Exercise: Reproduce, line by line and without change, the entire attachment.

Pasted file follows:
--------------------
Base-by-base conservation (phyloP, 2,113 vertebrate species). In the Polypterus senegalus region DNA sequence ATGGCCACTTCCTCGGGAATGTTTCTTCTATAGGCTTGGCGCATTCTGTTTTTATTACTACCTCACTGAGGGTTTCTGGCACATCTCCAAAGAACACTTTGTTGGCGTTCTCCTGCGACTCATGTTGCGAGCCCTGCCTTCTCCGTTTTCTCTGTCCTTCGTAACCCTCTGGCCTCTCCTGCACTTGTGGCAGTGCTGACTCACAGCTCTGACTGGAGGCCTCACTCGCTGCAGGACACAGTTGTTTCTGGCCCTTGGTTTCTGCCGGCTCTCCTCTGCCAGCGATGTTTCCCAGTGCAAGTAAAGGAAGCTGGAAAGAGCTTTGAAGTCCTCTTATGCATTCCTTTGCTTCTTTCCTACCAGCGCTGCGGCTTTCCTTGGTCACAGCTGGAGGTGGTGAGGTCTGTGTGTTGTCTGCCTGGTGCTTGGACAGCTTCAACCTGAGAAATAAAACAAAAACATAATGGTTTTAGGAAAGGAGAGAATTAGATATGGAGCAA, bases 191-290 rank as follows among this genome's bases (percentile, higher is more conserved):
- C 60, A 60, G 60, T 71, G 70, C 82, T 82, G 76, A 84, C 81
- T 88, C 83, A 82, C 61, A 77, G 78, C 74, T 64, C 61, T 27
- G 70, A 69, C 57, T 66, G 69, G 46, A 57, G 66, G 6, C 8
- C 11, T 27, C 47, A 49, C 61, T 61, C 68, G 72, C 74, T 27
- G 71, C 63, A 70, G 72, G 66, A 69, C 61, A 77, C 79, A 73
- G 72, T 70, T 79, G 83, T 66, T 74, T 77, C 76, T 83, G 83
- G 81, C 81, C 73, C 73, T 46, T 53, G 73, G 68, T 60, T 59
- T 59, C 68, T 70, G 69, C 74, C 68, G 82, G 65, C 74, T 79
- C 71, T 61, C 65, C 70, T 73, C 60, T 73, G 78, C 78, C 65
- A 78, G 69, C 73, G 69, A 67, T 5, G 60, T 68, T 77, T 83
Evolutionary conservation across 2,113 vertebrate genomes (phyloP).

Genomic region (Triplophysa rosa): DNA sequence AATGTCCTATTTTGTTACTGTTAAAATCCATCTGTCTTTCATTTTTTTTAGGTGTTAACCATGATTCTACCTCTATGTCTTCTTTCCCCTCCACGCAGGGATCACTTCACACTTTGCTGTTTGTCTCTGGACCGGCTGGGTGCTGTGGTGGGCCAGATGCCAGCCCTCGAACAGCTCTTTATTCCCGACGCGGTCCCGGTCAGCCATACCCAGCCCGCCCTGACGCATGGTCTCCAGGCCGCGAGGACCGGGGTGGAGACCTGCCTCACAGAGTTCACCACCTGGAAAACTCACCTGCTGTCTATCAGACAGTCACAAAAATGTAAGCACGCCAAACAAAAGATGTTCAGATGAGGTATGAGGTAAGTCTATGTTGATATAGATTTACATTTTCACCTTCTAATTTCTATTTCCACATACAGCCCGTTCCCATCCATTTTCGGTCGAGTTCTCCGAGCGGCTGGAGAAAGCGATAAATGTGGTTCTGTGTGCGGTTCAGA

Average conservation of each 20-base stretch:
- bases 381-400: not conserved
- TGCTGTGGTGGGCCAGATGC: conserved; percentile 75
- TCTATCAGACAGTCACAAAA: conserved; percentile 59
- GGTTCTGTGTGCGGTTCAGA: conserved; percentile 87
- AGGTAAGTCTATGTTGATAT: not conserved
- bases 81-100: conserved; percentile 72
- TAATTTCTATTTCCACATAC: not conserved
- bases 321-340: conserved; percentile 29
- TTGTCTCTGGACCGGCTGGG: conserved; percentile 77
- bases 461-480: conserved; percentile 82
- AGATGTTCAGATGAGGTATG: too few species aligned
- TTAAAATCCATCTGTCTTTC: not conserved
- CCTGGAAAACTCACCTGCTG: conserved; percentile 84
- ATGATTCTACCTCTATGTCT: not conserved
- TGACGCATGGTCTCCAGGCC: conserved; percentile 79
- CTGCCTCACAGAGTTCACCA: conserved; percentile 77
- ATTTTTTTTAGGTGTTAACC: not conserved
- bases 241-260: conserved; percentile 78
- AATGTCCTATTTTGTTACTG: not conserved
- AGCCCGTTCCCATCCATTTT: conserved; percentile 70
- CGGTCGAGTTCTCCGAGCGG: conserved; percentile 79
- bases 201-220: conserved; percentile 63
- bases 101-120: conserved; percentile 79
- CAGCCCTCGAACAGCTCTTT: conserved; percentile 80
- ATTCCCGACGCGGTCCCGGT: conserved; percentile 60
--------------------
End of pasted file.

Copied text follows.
Base-by-base conservation (phyloP, 2,113 vertebrate species). In the Polypterus senegalus region DNA sequence ATGGCCACTTCCTCGGGAATGTTTCTTCTATAGGCTTGGCGCATTCTGTTTTTATTACTACCTCACTGAGGGTTTCTGGCACATCTCCAAAGAACACTTTGTTGGCGTTCTCCTGCGACTCATGTTGCGAGCCCTGCCTTCTCCGTTTTCTCTGTCCTTCGTAACCCTCTGGCCTCTCCTGCACTTGTGGCAGTGCTGACTCACAGCTCTGACTGGAGGCCTCACTCGCTGCAGGACACAGTTGTTTCTGGCCCTTGGTTTCTGCCGGCTCTCCTCTGCCAGCGATGTTTCCCAGTGCAAGTAAAGGAAGCTGGAAAGAGCTTTGAAGTCCTCTTATGCATTCCTTTGCTTCTTTCCTACCAGCGCTGCGGCTTTCCTTGGTCACAGCTGGAGGTGGTGAGGTCTGTGTGTTGTCTGCCTGGTGCTTGGACAGCTTCAACCTGAGAAATAAAACAAAAACATAATGGTTTTAGGAAAGGAGAGAATTAGATATGGAGCAA, bases 191-290 rank as follows among this genome's bases (percentile, higher is more conserved):
- C 60, A 60, G 60, T 71, G 70, C 82, T 82, G 76, A 84, C 81
- T 88, C 83, A 82, C 61, A 77, G 78, C 74, T 64, C 61, T 27
- G 70, A 69, C 57, T 66, G 69, G 46, A 57, G 66, G 6, C 8
- C 11, T 27, C 47, A 49, C 61, T 61, C 68, G 72, C 74, T 27
- G 71, C 63, A 70, G 72, G 66, A 69, C 61, A 77, C 79, A 73
- G 72, T 70, T 79, G 83, T 66, T 74, T 77, C 76, T 83, G 83
- G 81, C 81, C 73, C 73, T 46, T 53, G 73, G 68, T 60, T 59
- T 59, C 68, T 70, G 69, C 74, C 68, G 82, G 65, C 74, T 79
- C 71, T 61, C 65, C 70, T 73, C 60, T 73, G 78, C 78, C 65
- A 78, G 69, C 73, G 69, A 67, T 5, G 60, T 68, T 77, T 83
Evolutionary conservation across 2,113 vertebrate genomes (phyloP).

Genomic region (Triplophysa rosa): DNA sequence AATGTCCTATTTTGTTACTGTTAAAATCCATCTGTCTTTCATTTTTTTTAGGTGTTAACCATGATTCTACCTCTATGTCTTCTTTCCCCTCCACGCAGGGATCACTTCACACTTTGCTGTTTGTCTCTGGACCGGCTGGGTGCTGTGGTGGGCCAGATGCCAGCCCTCGAACAGCTCTTTATTCCCGACGCGGTCCCGGTCAGCCATACCCAGCCCGCCCTGACGCATGGTCTCCAGGCCGCGAGGACCGGGGTGGAGACCTGCCTCACAGAGTTCACCACCTGGAAAACTCACCTGCTGTCTATCAGACAGTCACAAAAATGTAAGCACGCCAAACAAAAGATGTTCAGATGAGGTATGAGGTAAGTCTATGTTGATATAGATTTACATTTTCACCTTCTAATTTCTATTTCCACATACAGCCCGTTCCCATCCATTTTCGGTCGAGTTCTCCGAGCGGCTGGAGAAAGCGATAAATGTGGTTCTGTGTGCGGTTCAGA

Average conservation of each 20-base stretch:
- bases 381-400: not conserved
- TGCTGTGGTGGGCCAGATGC: conserved; percentile 75
- TCTATCAGACAGTCACAAAA: conserved; percentile 59
- GGTTCTGTGTGCGGTTCAGA: conserved; percentile 87
- AGGTAAGTCTATGTTGATAT: not conserved
- bases 81-100: conserved; percentile 72
- TAATTTCTATTTCCACATAC: not conserved
- bases 321-340: conserved; percentile 29
- TTGTCTCTGGACCGGCTGGG: conserved; percentile 77
- bases 461-480: conserved; percentile 82
- AGATGTTCAGATGAGGTATG: too few species aligned
- TTAAAATCCATCTGTCTTTC: not conserved
- CCTGGAAAACTCACCTGCTG: conserved; percentile 84
- ATGATTCTACCTCTATGTCT: not conserved
- TGACGCATGGTCTCCAGGCC: conserved; percentile 79
- CTGCCTCACAGAGTTCACCA: conserved; percentile 77
- ATTTTTTTTAGGTGTTAACC: not conserved
- bases 241-260: conserved; percentile 78
- AATGTCCTATTTTGTTACTG: not conserved
- AGCCCGTTCCCATCCATTTT: conserved; percentile 70
- CGGTCGAGTTCTCCGAGCGG: conserved; percentile 79
- bases 201-220: conserved; percentile 63
- bases 101-120: conserved; percentile 79
- CAGCCCTCGAACAGCTCTTT: conserved; percentile 80
- ATTCCCGACGCGGTCCCGGT: conserved; percentile 60